Shuhei Kagawa

2017 in Review

Dec 25, 2017


I moved to Berlin from Tokyo at the end of September 2016. 2017 was my almost first year in Berlin.

I like the city so far. It is more relaxed than Tokyo and other big cities in Europe. Summer is especially nice. BBQ makes it even better. After my office moved to a building in front of Spree River, I enjoy my commute crossing Oberbaum Bridge and walking along the river.


I traveled more than ever. The destinations were Germany (Dresden, Heidelberg, Frankfurt, Köln), Italy (Venice, Florence, Bologna), France (Paris), UK (London), Portugal (Lisbon) and Japan (Tokyo). I had fun in each of them, but if I have to choose one, I will name Lisbon. The city is full of what I miss in Berlin. Fresh and inexpensive seafood, views from hills, cute ceramic tiles, and beautiful weather. The sky was clear on every single day while I was there, and the highest temperature was 18 degrees in December!


I am glad to have found Fuerst Wiacek. Their German Movies is my No.1 beer so far. Biererei is a gem in Berlin, where I can buy fresh craft beers from Europe with growlers.

British ale was a discovery to me. I liked pubs in London a lot. I also attended the first craft beer hackathon in the world and won 12 crates of craft beer...!


I bought an ergonomic keyboard and a neck support pillow. Both of them lifted up my quality of life. My body is getting older.

Language Learning

I learned a bit of German Language. I finished A1 in May and started A2 after a pause of 5 months. While the learning process is prolonged, now German feels less cryptic to me.


I was lucky to join an awesome team. We work together and hang out together. A research at Google shows that psychological safety is a key to team effectiveness. I feel it on my team.

On the technical side, my team joined a relatively large project and completed it on time. I worked mostly in architecture, performance optimization, type checking with Flow, SRE, etc. for apps with React and Node.js. I also helped my colleagues to start building an internal tool with Elm.

Side Projects

I enjoyed working with Elm. I wrote a mobile weather app, flew to Paris for Elm Europe 2017, built a mobile-friendly pixel editor and talked about it at Elm Berlin Meetup. I also helped an experiment of its compiler-side in Haskell, although it is still pending.

I didn't do much with JavaScript for side projects but wrote a tiny library for server-side rendering with tagged template literals while hanging out with friends at a cafe. It's used in the choo ecosystem now.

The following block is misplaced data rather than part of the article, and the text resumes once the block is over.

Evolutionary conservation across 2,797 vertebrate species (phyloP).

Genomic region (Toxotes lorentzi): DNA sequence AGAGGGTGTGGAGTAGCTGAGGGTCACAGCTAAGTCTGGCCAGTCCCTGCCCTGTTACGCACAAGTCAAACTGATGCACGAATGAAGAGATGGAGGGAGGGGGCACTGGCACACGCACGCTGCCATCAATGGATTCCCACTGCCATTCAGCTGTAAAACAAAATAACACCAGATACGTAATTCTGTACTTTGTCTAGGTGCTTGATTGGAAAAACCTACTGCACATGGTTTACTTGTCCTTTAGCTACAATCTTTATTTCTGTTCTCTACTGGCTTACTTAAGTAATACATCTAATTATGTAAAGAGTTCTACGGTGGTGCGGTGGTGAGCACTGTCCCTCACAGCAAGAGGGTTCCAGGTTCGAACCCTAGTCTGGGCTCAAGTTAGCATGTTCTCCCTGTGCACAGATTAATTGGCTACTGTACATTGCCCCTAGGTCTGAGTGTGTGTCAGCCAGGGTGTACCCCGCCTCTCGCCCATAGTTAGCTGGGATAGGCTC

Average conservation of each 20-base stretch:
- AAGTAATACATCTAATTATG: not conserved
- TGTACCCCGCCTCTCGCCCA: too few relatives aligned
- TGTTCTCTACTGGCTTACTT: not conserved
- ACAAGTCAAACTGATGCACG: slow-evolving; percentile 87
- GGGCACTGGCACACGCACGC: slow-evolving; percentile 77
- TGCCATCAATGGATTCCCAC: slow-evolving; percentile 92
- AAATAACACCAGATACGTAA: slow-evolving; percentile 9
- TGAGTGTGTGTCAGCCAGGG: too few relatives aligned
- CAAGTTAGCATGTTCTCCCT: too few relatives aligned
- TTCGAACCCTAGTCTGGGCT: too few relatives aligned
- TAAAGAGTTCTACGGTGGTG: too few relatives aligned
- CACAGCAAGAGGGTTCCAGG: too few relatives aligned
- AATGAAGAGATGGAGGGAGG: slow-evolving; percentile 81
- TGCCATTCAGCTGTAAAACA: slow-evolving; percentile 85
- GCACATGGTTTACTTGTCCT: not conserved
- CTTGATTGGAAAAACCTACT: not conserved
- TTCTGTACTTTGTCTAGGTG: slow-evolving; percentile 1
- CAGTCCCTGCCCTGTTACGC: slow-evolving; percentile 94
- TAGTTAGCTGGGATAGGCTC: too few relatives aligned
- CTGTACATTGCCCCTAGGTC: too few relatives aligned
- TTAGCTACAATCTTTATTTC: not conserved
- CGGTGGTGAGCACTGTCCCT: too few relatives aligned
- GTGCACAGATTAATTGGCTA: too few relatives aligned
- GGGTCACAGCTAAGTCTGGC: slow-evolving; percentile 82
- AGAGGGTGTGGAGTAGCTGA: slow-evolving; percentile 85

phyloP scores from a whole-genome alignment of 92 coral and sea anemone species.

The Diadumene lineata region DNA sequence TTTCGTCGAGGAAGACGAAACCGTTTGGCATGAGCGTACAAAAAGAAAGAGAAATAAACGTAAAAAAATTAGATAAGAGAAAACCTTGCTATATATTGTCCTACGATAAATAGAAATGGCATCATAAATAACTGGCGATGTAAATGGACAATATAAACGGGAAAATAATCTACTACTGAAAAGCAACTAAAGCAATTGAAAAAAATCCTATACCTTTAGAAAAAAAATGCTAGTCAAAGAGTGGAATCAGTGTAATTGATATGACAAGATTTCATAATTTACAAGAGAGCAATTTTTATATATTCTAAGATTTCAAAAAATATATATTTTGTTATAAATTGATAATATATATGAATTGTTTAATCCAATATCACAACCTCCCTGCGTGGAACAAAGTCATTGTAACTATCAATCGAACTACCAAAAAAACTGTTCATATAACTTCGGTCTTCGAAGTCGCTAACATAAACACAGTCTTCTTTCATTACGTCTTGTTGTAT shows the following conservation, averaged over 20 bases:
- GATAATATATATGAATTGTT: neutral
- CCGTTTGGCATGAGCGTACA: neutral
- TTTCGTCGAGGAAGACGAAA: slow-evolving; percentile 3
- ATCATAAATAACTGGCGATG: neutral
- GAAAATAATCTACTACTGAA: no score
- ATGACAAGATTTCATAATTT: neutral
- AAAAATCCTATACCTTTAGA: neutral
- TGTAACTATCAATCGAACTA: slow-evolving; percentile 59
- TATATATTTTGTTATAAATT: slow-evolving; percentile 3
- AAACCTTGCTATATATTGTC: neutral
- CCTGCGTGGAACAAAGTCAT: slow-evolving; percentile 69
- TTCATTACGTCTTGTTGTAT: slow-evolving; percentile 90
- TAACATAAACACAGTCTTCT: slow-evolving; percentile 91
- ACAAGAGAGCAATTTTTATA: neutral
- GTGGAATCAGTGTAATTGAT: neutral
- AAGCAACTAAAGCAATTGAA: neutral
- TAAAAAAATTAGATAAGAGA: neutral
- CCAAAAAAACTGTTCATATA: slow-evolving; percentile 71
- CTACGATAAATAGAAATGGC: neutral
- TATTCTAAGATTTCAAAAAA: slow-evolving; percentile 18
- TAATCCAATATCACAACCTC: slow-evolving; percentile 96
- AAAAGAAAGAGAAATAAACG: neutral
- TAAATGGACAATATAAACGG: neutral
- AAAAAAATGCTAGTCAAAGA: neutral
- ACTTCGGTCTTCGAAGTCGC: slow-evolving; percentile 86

Aside from building things, I learned monad transformers, etc. from Haskell Book and machine learning with neural networks from Deep Learning Specialization on Coursera.


After all, I lived a year in a new country and enjoyed it. I have settled down, and now I feel prepared for new challenges next year. Let's see what is going to happen!

Getting Memory Usage in Linux and Docker

May 28, 2017 - Linux, Docker

Recently I started monitoring a Node.js app that we have been developing at work. After a while, I found that its memory usage % was growing slowly, like 20% in 3 days. The memory usage was measured in the following Node.js code.

const os = require('os');

const total = os.totalmem();
const free = os.freemem();
const usage = (free - total) / total * 100;

So, they are basically from OS, which was Alpine Linux on Docker in this case. Luckily I also had memory usages of application processes recorded, but they were not increasing. Then why is the OS memory usage increasing?

Buffers and Cached Memory

I used top command with Shift+m (sort by memory usage) and compared processes on a long-running server and ones on a newly deployed server. Processes on each side were almost same. The only difference was that buffers and cached Mem were high on the long-running one.

After some research, or googling, I concluded that it was not a problem. Most of buffers and cached Mem are given up when application processes claim more memory.

Actually free -m command provides a row for used and free taking buffers and cached into consideration.

$ free -m
             total  used  free  shared  buffers cached
Mem:          3950   285  3665     183       12    188
-/+ buffers/cache:    84  3866
Swap:         1896     0  1896

So, what are they actually? According to the manual of /proc/meminfo, which is a pseudo file and the data source of free, top and friends:

Buffers %lu
       Relatively temporary storage for raw disk blocks that
       shouldn't get tremendously large (20MB or so).

Cached %lu
       In-memory cache for files read from the disk (the page
       cache).  Doesn't include SwapCached.

I am still not sure what exactly Buffers contains, but it contains metadata of files, etc. and it's relatively trivial in size. Cached contains cached file contents, which are called page cache. OS keeps page cache while RAM has enough free space. That was why the memory usage was increasing even when processes were not leaking memory.

If you are interested, What is the difference between Buffers and Cached columns in /proc/meminfo output? on Quora has more details about Buffers and Cached.